The European Commission has authorized a €900 million ($1 billion) scheme to subsidize green hydrogen generation in non-EU nations for import into Germany under EU state aid regulations.
Berlin created the H2Global program earlier this year, believing that Germany will be unable to manufacture enough inexpensive green hydrogen from renewable energy inside its own borders.
The Brussels approval will be wonderful news for green hydrogen project developers all around the world, since the German initiative provides a market for their H2, which is normally more expensive than ordinary grey hydrogen created from unabated fossil fuels. However, the €900 million is only planned to finance roughly 500MW of electrolyzer projects, implying that competition would be tough.
Germany has previously inked agreements to collaborate on green hydrogen with Canada, Chile, Japan, Morocco, Saudi Arabia, and the United Arab Emirates.
Countries with high sun irradiation, strong winds, or surplus hydropower are projected to be able to create the cheapest green hydrogen, as the more hours per day an electrolyzer is in operation, the cheaper the H2. The high cost of delivering hydrogen to the EU, on the other hand, may cancel out any savings from lower-cost manufacturing.
Last month, the German think tank Agora Energiewende discovered that producing hydrogen in Europe would be cheaper than importing it, but the converse would be true for ammonia created from green H2.
On Monday (20 December), the European Commission concluded that Germany’s state assistance is “necessary and has an incentive impact, as the initiatives would not take place in the absence of public backing.”
“This €900 million German program will promote projects that result in significant reductions in greenhouse gas emissions, in keeping with the EU’s environmental and climatic objectives outlined in the Green Deal,” said competition commissioner Margrethe Vestager.
“It will contribute to meeting the Union’s rising demand for renewable hydrogen by promoting the development of this essential energy source in regions of the globe where it is presently underutilized in order to import and sell it in the EU.” The scheme’s framework will allow only the most cost-effective projects to be sponsored, lowering public expenses and minimizing any market distortions.”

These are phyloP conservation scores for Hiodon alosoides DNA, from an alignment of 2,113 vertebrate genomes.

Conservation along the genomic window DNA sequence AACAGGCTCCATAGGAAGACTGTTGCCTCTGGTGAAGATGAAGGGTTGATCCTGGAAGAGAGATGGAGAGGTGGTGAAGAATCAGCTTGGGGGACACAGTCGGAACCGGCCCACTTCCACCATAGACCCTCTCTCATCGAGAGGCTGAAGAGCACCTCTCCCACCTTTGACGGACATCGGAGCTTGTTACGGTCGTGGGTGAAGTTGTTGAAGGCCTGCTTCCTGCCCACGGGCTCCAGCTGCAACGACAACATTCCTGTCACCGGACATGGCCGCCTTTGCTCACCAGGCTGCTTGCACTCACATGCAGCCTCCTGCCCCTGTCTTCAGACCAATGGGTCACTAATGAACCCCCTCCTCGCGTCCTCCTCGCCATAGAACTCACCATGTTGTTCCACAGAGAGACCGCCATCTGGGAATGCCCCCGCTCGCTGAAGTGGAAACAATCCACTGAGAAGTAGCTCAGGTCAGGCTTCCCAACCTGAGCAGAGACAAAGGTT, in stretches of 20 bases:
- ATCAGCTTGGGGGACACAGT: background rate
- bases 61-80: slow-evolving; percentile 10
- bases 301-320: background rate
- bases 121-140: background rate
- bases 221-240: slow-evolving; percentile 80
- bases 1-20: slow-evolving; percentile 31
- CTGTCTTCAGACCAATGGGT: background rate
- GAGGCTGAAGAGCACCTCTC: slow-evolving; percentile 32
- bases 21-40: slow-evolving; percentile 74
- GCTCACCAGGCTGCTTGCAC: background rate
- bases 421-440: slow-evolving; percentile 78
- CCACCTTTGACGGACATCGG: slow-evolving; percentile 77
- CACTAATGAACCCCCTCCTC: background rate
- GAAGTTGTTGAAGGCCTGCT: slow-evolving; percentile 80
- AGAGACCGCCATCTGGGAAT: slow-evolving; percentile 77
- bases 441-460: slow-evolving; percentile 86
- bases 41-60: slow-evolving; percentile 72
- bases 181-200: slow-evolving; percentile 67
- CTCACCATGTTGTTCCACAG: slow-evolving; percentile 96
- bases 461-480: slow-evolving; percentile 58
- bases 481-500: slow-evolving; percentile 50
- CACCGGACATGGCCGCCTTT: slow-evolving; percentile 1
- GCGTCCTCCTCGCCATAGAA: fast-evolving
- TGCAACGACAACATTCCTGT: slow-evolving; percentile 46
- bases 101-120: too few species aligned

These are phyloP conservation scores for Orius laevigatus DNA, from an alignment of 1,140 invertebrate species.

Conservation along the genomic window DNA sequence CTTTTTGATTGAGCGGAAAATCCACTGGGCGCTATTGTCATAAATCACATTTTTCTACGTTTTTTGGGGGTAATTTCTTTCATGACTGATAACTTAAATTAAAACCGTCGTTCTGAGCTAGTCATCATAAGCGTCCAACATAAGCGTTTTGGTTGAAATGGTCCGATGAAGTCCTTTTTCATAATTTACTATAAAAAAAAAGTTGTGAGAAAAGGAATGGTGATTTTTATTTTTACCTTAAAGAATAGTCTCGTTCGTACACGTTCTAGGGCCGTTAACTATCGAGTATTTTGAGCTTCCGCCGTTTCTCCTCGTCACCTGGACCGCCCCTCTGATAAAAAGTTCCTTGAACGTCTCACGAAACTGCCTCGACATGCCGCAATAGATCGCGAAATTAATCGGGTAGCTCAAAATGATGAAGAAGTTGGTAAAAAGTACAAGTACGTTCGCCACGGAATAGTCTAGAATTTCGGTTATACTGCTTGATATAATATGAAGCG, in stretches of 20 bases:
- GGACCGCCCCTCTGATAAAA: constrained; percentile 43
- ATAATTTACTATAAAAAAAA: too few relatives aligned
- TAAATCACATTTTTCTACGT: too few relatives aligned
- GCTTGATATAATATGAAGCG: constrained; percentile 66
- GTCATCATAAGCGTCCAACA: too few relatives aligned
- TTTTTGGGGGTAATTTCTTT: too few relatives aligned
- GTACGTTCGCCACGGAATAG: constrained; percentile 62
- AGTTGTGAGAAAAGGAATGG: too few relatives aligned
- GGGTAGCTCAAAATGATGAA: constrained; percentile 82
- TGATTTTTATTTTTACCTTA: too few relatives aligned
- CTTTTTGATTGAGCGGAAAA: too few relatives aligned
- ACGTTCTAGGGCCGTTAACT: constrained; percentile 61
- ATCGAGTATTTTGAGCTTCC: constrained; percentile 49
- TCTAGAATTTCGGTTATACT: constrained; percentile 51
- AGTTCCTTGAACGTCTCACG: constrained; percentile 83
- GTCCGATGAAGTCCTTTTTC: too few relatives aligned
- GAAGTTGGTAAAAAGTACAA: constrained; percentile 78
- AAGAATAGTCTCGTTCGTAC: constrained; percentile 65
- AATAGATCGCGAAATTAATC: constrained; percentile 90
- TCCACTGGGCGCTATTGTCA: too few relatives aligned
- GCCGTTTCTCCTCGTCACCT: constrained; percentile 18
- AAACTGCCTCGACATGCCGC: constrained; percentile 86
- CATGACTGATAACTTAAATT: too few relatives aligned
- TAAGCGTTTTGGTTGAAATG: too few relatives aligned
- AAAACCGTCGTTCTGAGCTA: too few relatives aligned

The imported green hydrogen would be bought and sold by a new Hydrogen Intermediary Network Company (to be known as Hint.Co) under the H2Global program. It would publish calls for proposals for the generation of renewable H2 or derivatives such as green ammonia, green methanol, and e-kerosene, with individual projects outside the EU entering into tenders and Hint.Co granting ten-year hydrogen purchase agreements (HPAs) to the winners. Because H2 produced from current energy sources is not permitted under the program, all bidders would be required to contribute to the building of new renewables projects.
The state-owned corporation would then provide one-year hydrogen service agreements (HSAs) to potential off-takers in Germany, such as steel, chemical, and transportation industries.
Hint.Co would use Contracts for Difference to offset the additional cost of using green hydrogen against cheaper grey H2 generated from unabated natural gas. In other words, the middleman would be compensated for the difference between the lowest bid price for H2 generation and the maximum selling price for hydrogen consumption.
In addition, the corporation would operate as a guarantor for both the supply and demand for green hydrogen, allowing for low-cost financing for the projects.
The European Commission’s hydrogen strategy, announced in the summer, calls for 40 GW of renewable electrolysers to be installed in the EU by 2030, with another 40 GW in the “neighborhood” of the bloc – i.e., nearby non-EU countries like Ukraine – by the same date.